Is a Paleo diet OK for children?

If we think about this from an evolutionary perspective, of course it’s absurd. There was no such thing as kids’ food. There was just food in hunter–gatherer cultures and even up until very recently in this country. You don’t have to go back to the Paleolithic era and you don’t even have to go back to the early agricultural period; you can just go back, in many cases, even just 50 years, certainly 100 years in this country, and you would find that kids were eating the same things that their parents were eating and their grandparents were eating, and when they sat down to have a meal at the table, they were all eating the same foods.

Now, certainly very young kids, for example, the kids who don’t have teeth yet or kids that aren’t able to chew certain foods, they may have needed some modifications like meat being cut off the bone and cut into smaller chunks so that they are able to chew it well, but they can largely eat the same food as adults. This is exactly what happened in our home. We have a daughter, Sylvie, who’s almost six years old, and she’s eaten the same food that we’ve eaten from the beginning. If we’re having dinner and we have salmon, kale, and sweet potatoes, that’s what Sylvie has. If we’re having breakfast and we have eggs, some greens, some bacon or plantains, that’s what she has. If we go out to dinner, the only thing she does with the kids’ menu is color on it with crayons, which I think is an appropriate use of the kids menu. That’s the only appropriate use of the kids menu. We will almost always order for her off of the adult menu, and it’s pretty fun to see the look on the waiter’s face sometimes when we order a medium rare New York steak with broccoli and red potatoes for her, and then the look on their faces when she finishes a good part of it is always interesting as well.

In general, I think we need to get away from this notion that there is separate kids’ food from adult food. That’s one of the biggest problems overall with nutrition for children. Now, of course that’s not Terra’s question. Terra, it sounds like, is feeding her child a Paleo-friendly, gluten-free and mostly dairy-free diet (except for the kids that tolerate it in small portions), and that’s fantastic. What I just said there doesn’t apply to Terra particularly, but it’s something that comes up a lot in discussions with parents, and just my observation about the food system overall and the role of nutrition for kids in that system, so I wanted to mention it.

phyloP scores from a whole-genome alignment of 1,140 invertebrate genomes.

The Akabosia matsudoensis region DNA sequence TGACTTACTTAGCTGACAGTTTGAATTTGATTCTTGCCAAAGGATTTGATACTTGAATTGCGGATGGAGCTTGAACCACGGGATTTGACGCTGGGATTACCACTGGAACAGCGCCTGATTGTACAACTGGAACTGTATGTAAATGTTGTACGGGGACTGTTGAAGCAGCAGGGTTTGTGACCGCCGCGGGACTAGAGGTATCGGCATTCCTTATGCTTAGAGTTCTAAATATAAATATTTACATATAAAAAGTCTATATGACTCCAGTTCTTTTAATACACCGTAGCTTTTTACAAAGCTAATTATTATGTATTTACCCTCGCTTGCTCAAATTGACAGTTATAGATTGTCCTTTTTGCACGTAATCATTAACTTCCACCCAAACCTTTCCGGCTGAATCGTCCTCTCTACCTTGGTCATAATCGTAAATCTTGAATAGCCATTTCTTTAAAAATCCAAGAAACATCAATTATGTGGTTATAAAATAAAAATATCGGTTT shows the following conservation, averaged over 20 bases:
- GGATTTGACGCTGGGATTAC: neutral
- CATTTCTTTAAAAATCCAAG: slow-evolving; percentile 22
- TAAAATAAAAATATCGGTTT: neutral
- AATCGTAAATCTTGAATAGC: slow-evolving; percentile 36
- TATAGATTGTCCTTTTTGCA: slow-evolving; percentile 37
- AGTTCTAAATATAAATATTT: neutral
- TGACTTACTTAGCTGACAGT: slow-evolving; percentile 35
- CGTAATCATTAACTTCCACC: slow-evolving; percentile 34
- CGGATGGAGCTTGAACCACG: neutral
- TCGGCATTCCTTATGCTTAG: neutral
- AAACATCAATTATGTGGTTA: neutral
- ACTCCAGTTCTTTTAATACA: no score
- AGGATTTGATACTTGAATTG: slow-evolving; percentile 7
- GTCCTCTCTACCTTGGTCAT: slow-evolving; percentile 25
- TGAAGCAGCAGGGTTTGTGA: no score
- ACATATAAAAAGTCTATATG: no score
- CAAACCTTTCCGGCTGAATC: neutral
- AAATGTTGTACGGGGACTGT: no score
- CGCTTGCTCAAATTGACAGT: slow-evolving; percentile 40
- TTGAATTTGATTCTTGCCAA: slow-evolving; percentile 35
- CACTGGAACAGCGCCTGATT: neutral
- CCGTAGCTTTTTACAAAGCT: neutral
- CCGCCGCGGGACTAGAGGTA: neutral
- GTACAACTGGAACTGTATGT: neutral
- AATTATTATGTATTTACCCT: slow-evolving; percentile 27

The Nutrients Kids Need Most

But getting back to Terra’s question specifically, “Do kids need any special nutrients above and beyond what adults need?” The answer to that is no, they need the same nutrients. However, it’s even more important, arguably, that they get adequate amounts of those nutrients because those nutrients are so crucial to the developmental process overall, and we now know that there are really important windows for development that if the child is not adequately nourished during those windows, that can unfortunately lead to lifelong consequences. I guess I would say the stakes are higher for making sure those nutrients are adequately represented in the diet. As you know, kids are still growing, they’re still developing in so many different ways, and so those nutrients that we talk about as being important for adults are arguably even more important for kids, so let’s talk about what some of those are.

Fat-soluble vitamins

You’ve got fat-soluble vitamins—A, D, and K2, in particular, but also E. And the foods that will be richest in fat-soluble vitamins would be organ meats for vitamins A and K2, cold-water fatty fish for vitamin D. Cod liver oil is a great source of vitamins D and B. Fermented foods are a good source of vitamin K2. Dairy—particularly hard cheese can be a good source of K2 if it’s tolerated. Pasture-raised egg yolks can be a decent source of K2. Natto—the fermented Japanese soy product—is the highest source of K2, but I have to admit, I have a really hard time with natto. I don’t like it myself. I wouldn’t expect Sylvie, our daughter, to like it. If you can get your kid to eat natto, that’s great, but there are other sources of K2 that are probably more reasonable for most kids.

Choline and glycine

Choline and glycine—pasture-raised egg yolks are a fantastic source of choline, and one of the best sources is organ meats, as well, and then, bone broth nutrition, which of course, is a really great source of glycine. Glycine is really important to balance the effects of methionine, which is the amino acid that’s found in muscle meats. Part of the issue in the US, and the industrialized world in general, now, we tend to eat a lot of muscle meats, which are high in methionine, but we don’t eat as much of the fattier cuts of meat or the collagen-dense cuts of meats, the gelatinous cuts like oxtail, brisket, or shanks, which are really high on glycine.